Randall Reeves was destined to be a seaman.
His father was a naval captain, and Reeves, now 57, grew up surrounded by sea lore. His childhood home was decorated with his father’s sextant and other navigational tools and charts, old uniforms and an underlined copy of Herman Melville’s classic 1851 seafarer novel “Moby Dick.”
The family bought a boat when Reeves was in high school and the first time he rode on it, he remembers, “It was this epiphany, this physical feeling of, ‘Oh. Oh! This is what I’m supposed to do.”
Based in Oakland, California, Reeves is fulfilling that heritage now, 40 years later. On October 19, Reeves sailed under the Golden Gate Bridge and into Sausalito, where he stepped off his 45-foot sailboat, Moli, completing his year-long journey: a solo “figure-8” sail around the world.
The finish marks a world record, the sailor says: Reeves claims to be the first person in the world to complete this difficult route alone. (There’s no certifying body that regulates voyages of this type, but an international community of sailors, the Ocean Cruising Club, commemorated Reeves with a plaque after his landing.)
He departed from San Francisco down the Pacific past South America, made a hard left through the Southern Ocean above Antarctica and went once around the globe, before turning north.
Reeves sailed through the Atlantic and into the Arctic Ocean, and circled the globe once more before heading back south toward home in California.
He rounded the American and the Antarctic continents and approached both the North and South Poles in the span of one calendar year, but over just the summer season, as this kind of journey couldn’t be made to either pole in the winter.
This is the second time Reeves has attempted the figure-8 in the past two years — his previous attempt in 2017 ended with an overturned boat post-storm in Tasmania. Only one other sailor has attempted a similar figure-8 route, but didn’t complete it, Reeves says.
35 pounds of coffee
Leaving home in northern California on September 30, Reeves completed the 40,000-mile journey without power winches or power sails, refrigeration, or on-board water purification; he carried all his food on board — including 365 Clif Bars, 35 pounds of coffee, 36 pounds of powdered milk, and 84 cans of stewed tomatoes — and water for the year.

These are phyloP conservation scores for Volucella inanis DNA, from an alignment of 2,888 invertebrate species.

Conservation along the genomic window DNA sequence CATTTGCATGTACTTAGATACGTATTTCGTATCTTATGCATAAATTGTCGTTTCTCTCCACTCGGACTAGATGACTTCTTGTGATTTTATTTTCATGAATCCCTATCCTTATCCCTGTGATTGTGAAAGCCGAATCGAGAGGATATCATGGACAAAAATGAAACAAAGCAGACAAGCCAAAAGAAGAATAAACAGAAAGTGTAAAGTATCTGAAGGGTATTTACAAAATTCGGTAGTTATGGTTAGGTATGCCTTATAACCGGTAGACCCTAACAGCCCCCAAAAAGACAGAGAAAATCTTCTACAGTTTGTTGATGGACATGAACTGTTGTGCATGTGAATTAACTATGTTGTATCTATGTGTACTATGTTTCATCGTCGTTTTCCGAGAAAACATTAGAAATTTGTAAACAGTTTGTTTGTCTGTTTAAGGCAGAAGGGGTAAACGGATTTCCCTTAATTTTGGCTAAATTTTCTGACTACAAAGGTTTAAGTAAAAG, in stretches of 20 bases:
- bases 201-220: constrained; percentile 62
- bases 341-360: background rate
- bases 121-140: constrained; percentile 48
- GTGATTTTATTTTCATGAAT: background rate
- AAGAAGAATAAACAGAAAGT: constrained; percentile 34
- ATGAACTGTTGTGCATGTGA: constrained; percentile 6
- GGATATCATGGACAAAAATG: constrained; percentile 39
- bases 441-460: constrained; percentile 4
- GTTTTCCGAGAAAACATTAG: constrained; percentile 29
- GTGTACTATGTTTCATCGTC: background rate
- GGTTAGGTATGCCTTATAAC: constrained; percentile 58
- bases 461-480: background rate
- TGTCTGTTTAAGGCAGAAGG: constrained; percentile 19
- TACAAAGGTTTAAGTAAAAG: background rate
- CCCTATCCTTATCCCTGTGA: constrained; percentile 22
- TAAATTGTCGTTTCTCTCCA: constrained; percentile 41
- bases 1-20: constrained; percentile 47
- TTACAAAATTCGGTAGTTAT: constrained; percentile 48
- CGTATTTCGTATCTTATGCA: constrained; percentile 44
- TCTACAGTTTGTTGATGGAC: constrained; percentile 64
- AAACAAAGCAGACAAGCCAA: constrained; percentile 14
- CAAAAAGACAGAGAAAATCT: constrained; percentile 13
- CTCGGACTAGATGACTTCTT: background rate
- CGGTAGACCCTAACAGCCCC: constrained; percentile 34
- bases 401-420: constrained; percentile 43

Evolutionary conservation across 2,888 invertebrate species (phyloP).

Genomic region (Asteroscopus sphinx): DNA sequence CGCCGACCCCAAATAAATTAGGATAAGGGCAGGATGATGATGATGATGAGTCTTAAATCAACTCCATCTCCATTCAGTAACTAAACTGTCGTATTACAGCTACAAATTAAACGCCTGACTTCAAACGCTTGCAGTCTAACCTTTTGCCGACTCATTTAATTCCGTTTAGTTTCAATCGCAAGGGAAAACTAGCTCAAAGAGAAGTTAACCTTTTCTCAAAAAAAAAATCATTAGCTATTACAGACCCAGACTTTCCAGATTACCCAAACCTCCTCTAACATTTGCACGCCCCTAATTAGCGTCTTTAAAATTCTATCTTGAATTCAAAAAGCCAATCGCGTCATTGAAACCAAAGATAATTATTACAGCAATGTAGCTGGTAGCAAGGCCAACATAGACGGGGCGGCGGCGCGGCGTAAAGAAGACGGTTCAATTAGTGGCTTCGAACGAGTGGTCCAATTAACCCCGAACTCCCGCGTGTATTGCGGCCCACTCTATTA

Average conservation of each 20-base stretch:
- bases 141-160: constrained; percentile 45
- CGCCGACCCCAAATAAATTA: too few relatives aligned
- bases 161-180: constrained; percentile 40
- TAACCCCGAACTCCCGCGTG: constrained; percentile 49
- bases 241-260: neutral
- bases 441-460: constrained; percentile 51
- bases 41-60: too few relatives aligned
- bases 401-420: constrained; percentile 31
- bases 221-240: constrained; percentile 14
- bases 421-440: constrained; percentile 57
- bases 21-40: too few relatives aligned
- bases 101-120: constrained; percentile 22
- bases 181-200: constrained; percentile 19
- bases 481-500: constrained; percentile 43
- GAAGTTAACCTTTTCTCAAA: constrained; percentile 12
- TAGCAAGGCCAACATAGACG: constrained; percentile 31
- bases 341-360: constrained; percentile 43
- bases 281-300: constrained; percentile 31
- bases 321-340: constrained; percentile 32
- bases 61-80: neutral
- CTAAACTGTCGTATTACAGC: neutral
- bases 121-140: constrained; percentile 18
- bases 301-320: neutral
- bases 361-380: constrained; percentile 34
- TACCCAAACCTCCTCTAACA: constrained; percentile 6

Truly a solo adventurer, Reeves subsisted 200 days without human voice contact, and 230-plus days of sleeping in only 90-minute stretches — he figured out quickly, by trial and error and starting with only one hour at a time, that 90 minutes was the minimum duration necessary to avoid hallucination.
The brief periods of rest allowed for him to still maintain the boat on course. Before embarking on the course, Randall says, he was fit from regular walking and running, though not “marathon fit.”
Describing his days on the precarious Southern Ocean, where the waves can be as high as two-story houses and winds can reach 50 miles-per-hour in stormy weather, Reeves explained the draw to CNN Travel, “There’s no coastguard down there. No one’s going to come pick you up if you have problems. You have to figure it out on your own. To put yourself into a part of the world that is absolutely and utterly wild, to be in a place where humans simply aren’t, to deal with what nature dishes you, it’s a huge privilege.”
One thrill of the journey was viewing Cape Horn on the southern tip of South America, close up and unobstructed, twice — the only two times Reeves saw land in 237 days — from a sailor’s perspective, which he describes as “like looking at Mount Everest from the peak.”
One with nature
The sailor was also awed by his solo encounters with pelagic birds, those who, like Reeves this last year, spend most of their time on the ocean. He recalls during a storm, a bird crashed into his boat and got stuck in the cockpit. To help it back onto the sea, Reeves picked up the bird. “I’m holding this wild animal in my hand, thinking it’s probably never seen a human before. To be able to let it go back into its environment was amazing.”
As to what journey Reeves and Moli will take on next, he isn’t sure. He dreams of undertaking the figure-8 route again, but more slowly, “say, in five years as opposed to one,” Reeves says.
“It would be grand to just explore the route. There are a great number of islands spread out between Antarctica and the continents that I didn’t get to see. I didn’t get to stop where the seals and walruses and penguins live. But that’s a big commitment. We’ll see how that flies when I get home.”